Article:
Targeting the untreatable

Published: 29-Oct-2010

Dr Sarah Houlton describes recent efforts of medicinal chemists to produce new cures and improve the efficiency of existing drugs

Some health conditions still have no treatments while the drugs invented to treat others are less effective than they might be. Dr Sarah Houlton describes the recent efforts of medicinal chemists to address these challenges

If it were not for the skills of medicinal chemists, most of the drugs that have revolutionised the treatment of many different diseases and conditions in recent decades simply would not exist. By designing molecules that have the desired activity – and none of the unwanted activities that cause side-effects – chemists have ensured that the modern drug arsenal contains many effective medicines.

However, while many of the ‘easy’ targets are now well served, numerous diseases remain where drug therapies are less effective than they might be, and some are still untreatable. So many challenges remain for medicinal chemists. Numerous recent drug discovery projects were described at the recent International Symposium on Medicinal Chemistry, and these are some of the highlights.

Modern drug cocktails are very effective at keeping HIV at bay, but because of the tendency of the virus to mutate, it becomes resistant to existing drugs over time. Pfizer’s Tony Wood explained how medicinal chemists designed a non-nucleoside reverse transcriptase inhibitor, or NNRTI, with the express intention of avoiding resistance. They analysed the binding sites of the first generation NNRTIs, and determined that a successful new molecule was likely to be small and use hydrophobic binding as its predominant means of interacting with the receptor, and any hydrogen bonding would be to the main protein chain of the receptor, rather than to a side-chain.

One of the existing NNRTIs, capravirine, looked particularly interesting, he said. Although its pharmacokinetics were very poor, more than two mutations were needed to generate viral resistance, so there was something about the way it was using the virus’s binding pocket that was advantageous. Several elements of its structure looked like obvious causes of its negative properties – it had a pyridylmethyl group that was likely to be the source of its P450 inhibition problems, and the thioether function would render it susceptible to oxidation.

The first step was to remove the 4-pyridyl group, and swap out the oxidation-vulnerable thioether methylene group; additionally, for patentability reasons, the imidazole core was switched to a pyrazole. ‘This got us to our first active compound, which while it’s not quite as potent as capravirine, it’s much smaller as the big pyridyl group has been taken off, but it retains a reasonable degree of potency,’ he said. ‘More importantly, it’s starting to look a lot more stable, and there were no P450 interactions.’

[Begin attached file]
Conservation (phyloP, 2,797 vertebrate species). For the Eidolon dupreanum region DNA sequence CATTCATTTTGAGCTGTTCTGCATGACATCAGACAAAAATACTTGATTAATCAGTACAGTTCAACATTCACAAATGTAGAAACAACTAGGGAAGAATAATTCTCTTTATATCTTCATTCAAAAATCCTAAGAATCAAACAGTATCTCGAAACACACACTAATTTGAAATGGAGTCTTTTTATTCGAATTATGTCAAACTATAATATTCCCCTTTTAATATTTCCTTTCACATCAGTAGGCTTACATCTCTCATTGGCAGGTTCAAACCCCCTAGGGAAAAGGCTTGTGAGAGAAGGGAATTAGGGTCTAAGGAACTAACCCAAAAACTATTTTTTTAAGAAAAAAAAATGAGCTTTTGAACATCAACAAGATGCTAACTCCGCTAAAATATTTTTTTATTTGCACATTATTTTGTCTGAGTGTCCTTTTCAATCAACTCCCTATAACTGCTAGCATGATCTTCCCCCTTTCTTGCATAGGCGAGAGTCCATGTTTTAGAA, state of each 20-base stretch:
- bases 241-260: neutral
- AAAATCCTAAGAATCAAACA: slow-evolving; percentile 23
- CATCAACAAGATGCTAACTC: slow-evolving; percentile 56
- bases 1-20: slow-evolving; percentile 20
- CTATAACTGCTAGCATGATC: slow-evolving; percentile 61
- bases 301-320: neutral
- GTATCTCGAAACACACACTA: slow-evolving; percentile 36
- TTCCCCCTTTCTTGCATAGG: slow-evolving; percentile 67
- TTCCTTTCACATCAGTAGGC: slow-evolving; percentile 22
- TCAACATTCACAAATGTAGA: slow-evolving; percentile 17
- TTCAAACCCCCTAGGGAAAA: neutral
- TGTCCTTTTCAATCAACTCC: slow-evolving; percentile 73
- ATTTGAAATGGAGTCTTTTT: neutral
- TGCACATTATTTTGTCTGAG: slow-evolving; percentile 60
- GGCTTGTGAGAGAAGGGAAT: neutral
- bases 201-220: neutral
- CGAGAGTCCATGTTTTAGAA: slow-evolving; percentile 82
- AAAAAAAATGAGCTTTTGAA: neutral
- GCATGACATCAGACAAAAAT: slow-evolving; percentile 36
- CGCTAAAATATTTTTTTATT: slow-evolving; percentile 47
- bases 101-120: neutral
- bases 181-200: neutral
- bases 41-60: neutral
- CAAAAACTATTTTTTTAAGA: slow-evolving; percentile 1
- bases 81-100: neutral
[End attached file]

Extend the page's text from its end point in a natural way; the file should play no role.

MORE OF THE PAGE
Next, they investigated the substitution pattern around the pyrazole to optimise hydrophobic binding. ‘It’s often a good tactic to switch methylene groups around the molecule, and going from capravirine’s isopropyl/methyl to two ethyl groups gave a slightly more potent compound that was also symmetrical, which made synthesis easier,’ he explained. ‘But we still had relatively poor stability, so the next obvious step was to switch out the benzyl methylene, as it is still the most vulnerable site to oxidation, and we replaced it with a biaryl ether. This increased the oxidative stability of the compound in a human liver microsome screen from 18 minutes up to 90 minutes.’

There was still relatively high clearance as the glucuronidation-sensitive alcohol remained, and the key to fixing this was to lower its log D, which should reduce unbound clearance. They realised that they could switch the chlorine for a nitrile group – a common medicinal chemistry tactic – and this retained a reasonable proportion of the antiviral activity, but unbound clearance was greatly improved. Finally, they looked at optimising the substitution around the aryl ring, and after screening several differently substituted analogues, the di-cyano substituted compound was chosen.